It’s all time coffee time in the Dominican Republic

Coffee plants have their origin in Africa, and our first coffee plant is originally from Ethiopia.

In the time of the colonization of the Americas, the Dutch are said to have introduced the coffee plant (Coffea Arabica L) between 1726 and 1735 to Surinam and from the French island of Martinique to the island of Saint Domingue (the island of Hispaniola), specifically to the west side of the island, that is Haiti and from there it was introduced in the eastern side of the island, that is now Dominican Republic.

It is believed that the first seeds were planted by the Spaniards in the provinces of Barahona, the region of our unique national stone Larimar, and Neyba. The first coffee company with industrial production and internal commerce was registered in the Dominican Republic in December 12, 1917!

The coffee export business started in 1935 with the largest coffee plantations located in Barahona!

Since the native Indians didn’t know coffee and by the time it arrived in the eastern side of the Hispaniola, few of them were still alive, we assume our coffee habits started with our Spanish heritage and followed by our African heritage!

Larimar bangles, Larimar bracelets

Enjoying a cup of coffee in our Dominican style!

Coffee became part of our Dominican tradition; every day we start with the first cup of coffee when we wake up, before breakfast, than we have a cup of coffee when we arrive at work, then we have another cup of coffee when we take a break, another cup of coffee after we had our midday meal, then we have a cup of coffee later on in the afternoon and there are those who still have another cup of coffee in the evening.

The first thing you will be asked when visiting a Dominican family is “would you like a cup of coffee?” If you are in the city or in a town, the cup of coffee will be served pure and you will add the white or brown sugar as per your taste, but if you are in a rural area, most probably you will be served the coffee already sweetened!. The Dominican coffee is really dark black, more like a turkish coffee!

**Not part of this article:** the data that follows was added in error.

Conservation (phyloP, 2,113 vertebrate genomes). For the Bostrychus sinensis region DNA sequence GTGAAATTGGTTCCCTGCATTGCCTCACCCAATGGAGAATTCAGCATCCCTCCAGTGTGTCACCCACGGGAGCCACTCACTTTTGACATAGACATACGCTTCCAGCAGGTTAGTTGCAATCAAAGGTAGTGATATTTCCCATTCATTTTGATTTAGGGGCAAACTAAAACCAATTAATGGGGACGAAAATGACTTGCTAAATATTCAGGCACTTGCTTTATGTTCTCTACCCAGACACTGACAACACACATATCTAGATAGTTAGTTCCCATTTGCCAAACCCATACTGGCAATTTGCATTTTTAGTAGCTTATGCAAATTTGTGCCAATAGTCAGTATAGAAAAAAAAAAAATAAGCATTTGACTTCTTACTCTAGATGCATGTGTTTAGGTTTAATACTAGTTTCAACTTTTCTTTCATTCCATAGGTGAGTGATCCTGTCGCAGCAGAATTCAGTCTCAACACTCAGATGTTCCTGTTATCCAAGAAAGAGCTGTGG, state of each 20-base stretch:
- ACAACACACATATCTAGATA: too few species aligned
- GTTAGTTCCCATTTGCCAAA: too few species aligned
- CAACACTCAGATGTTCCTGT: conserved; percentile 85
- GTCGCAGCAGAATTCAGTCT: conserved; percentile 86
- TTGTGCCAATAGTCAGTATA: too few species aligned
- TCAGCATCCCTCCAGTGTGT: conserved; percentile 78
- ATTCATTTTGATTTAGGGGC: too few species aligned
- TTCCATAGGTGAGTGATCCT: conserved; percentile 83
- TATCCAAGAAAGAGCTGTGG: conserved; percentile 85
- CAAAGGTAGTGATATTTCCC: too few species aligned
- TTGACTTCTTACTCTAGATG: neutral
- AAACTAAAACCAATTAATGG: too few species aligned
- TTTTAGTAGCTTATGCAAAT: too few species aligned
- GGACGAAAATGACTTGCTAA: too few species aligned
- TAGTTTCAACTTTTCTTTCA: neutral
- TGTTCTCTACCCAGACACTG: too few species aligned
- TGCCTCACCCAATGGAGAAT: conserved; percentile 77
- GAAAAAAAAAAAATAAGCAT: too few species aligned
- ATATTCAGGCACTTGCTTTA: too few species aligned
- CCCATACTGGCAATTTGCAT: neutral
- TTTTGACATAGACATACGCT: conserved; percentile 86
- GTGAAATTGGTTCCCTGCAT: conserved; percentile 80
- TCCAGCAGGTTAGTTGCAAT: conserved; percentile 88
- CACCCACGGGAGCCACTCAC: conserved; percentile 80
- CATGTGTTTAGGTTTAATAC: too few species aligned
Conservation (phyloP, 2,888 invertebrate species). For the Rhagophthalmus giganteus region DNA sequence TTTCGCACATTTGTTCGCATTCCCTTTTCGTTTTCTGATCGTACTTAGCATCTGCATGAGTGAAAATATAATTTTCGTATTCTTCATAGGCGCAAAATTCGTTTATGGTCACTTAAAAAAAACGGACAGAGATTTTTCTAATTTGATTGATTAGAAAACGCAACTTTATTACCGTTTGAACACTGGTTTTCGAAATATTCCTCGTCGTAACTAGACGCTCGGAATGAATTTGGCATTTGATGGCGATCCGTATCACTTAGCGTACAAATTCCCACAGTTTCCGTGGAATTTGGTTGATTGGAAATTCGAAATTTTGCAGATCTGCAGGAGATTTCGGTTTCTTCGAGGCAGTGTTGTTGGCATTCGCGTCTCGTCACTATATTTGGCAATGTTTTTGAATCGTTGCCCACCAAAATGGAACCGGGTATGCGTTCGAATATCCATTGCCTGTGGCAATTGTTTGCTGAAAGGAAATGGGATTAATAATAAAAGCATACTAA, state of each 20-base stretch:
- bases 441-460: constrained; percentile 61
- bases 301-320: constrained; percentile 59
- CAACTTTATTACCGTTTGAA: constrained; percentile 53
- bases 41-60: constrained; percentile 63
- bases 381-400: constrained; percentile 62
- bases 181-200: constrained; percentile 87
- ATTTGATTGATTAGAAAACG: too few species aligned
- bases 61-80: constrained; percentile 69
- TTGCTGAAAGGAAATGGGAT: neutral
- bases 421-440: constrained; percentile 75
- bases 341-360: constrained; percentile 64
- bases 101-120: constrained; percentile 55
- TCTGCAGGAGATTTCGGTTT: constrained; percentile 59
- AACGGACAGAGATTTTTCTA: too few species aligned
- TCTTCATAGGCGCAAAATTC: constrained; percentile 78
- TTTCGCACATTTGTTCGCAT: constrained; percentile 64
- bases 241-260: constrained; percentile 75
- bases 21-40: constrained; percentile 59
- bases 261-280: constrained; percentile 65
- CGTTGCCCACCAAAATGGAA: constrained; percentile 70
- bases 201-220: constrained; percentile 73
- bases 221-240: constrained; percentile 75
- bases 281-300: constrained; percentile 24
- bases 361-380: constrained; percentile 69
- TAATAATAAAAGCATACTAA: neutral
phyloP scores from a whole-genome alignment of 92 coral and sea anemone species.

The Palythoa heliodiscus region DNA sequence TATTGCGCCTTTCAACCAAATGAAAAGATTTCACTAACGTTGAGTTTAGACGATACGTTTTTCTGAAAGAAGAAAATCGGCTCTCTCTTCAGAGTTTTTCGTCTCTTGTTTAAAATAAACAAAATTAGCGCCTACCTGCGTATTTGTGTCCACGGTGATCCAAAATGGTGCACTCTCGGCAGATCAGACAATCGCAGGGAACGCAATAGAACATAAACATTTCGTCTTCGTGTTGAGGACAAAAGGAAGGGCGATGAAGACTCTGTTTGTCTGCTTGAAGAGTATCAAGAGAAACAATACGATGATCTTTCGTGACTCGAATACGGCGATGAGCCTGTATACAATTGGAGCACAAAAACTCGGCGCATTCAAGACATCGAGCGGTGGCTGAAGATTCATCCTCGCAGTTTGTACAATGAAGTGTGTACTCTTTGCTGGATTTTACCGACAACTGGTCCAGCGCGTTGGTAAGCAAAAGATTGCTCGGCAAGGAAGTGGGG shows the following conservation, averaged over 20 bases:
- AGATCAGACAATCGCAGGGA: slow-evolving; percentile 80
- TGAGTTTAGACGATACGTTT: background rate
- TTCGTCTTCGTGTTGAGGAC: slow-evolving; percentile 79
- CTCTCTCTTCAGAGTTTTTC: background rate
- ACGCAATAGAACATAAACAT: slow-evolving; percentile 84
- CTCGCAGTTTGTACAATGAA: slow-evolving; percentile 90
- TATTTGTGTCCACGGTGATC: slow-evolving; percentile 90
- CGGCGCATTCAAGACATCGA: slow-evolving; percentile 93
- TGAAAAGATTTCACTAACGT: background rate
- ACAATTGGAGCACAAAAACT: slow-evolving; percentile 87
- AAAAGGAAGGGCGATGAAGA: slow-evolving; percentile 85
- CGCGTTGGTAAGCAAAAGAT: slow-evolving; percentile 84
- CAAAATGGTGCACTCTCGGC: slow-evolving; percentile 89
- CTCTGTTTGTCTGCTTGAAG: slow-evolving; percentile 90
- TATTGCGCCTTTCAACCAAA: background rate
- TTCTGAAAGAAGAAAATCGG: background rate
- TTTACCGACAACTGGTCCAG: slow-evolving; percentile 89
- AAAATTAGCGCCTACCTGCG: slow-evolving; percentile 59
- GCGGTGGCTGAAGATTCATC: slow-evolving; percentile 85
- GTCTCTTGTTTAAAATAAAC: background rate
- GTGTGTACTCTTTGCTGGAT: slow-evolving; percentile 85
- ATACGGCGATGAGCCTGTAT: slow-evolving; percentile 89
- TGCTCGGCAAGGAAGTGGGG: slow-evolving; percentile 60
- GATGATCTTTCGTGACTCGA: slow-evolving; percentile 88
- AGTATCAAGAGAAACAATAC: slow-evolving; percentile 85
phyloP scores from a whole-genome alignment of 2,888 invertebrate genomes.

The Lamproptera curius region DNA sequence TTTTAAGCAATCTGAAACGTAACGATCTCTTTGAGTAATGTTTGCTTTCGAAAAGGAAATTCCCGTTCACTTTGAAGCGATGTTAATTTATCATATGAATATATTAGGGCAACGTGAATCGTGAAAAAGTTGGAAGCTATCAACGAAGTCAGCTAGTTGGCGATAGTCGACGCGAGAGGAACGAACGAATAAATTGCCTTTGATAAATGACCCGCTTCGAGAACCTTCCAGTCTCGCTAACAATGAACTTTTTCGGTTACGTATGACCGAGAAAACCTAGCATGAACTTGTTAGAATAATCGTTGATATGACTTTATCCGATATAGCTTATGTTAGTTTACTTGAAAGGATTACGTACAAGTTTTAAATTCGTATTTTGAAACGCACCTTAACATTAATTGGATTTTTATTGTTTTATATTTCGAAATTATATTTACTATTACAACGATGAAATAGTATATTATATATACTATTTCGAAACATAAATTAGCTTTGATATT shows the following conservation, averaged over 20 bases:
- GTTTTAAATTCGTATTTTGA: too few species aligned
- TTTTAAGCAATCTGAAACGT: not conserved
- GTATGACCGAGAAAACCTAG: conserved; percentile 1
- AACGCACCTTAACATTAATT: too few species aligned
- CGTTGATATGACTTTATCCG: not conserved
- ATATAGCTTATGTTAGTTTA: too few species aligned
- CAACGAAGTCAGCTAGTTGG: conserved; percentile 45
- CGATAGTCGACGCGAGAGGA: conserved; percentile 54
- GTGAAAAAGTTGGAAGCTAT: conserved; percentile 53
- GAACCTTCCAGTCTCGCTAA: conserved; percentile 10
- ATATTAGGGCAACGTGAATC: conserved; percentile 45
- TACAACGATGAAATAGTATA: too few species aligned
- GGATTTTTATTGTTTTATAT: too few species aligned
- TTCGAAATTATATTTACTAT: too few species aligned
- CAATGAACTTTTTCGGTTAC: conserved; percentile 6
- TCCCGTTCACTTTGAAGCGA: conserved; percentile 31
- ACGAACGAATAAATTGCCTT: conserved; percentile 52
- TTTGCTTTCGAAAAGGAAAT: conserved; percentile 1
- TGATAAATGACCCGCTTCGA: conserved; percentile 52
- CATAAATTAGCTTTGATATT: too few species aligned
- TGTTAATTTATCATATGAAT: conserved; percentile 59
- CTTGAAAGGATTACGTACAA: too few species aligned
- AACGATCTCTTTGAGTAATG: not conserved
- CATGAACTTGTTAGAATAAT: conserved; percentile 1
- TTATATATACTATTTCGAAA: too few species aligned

With the cup of coffee, depending where the cup of coffee has been offered to you, comes a conversation that will have to do with business, a job application, a family update, an interesting gossip, politics, sports, etc. If the Dominican coffee drinker is superstitious, specially she would love to have somebody read her empty cup of coffee turned upside down so that the drops left in the cup will form “figures” after being dried on the burner. The specialist in this “art” will foretell future and the future of the future!!!

 Coffee will be the used to keep us awake, you’ll find it in the funeral house as a treat, on the street, oh yes; we have hot coffee vendors on the street!

Within the eco tourism programs in the Dominican Republic you’ll find the Coffee Routes, which will bring you in contact with coffee agriculturists of the area, enjoy their folklore in their natural environment. This will encourage them to reforestation, to identify themselves with their habitat and activate their cultural traditions.

Consider including in your forthcoming visit to the Dominican Republic an eco tour, private or in group, and have the experience of drinking a cup of authentic Dominican coffee of the rural area, prepared either in an espresso coffee pot or made the original way, that is, coffee beans are dried in the sun, roasted and grinded, this ground coffee is placed in a homemade cloth filter, resembling a small butterfly net, “colador”, evoking nostalgia for those good old times and boiling water is then poured in the “colador”, strained or sieved and served in a typical metal or ceramic cup! This ground coffee is called “cafe de pilón”, very, very tasty!




Leave a Reply

Fill in your details below or click an icon to log in: Logo

You are commenting using your account. Log Out /  Change )

Google+ photo

You are commenting using your Google+ account. Log Out /  Change )

Twitter picture

You are commenting using your Twitter account. Log Out /  Change )

Facebook photo

You are commenting using your Facebook account. Log Out /  Change )


Connecting to %s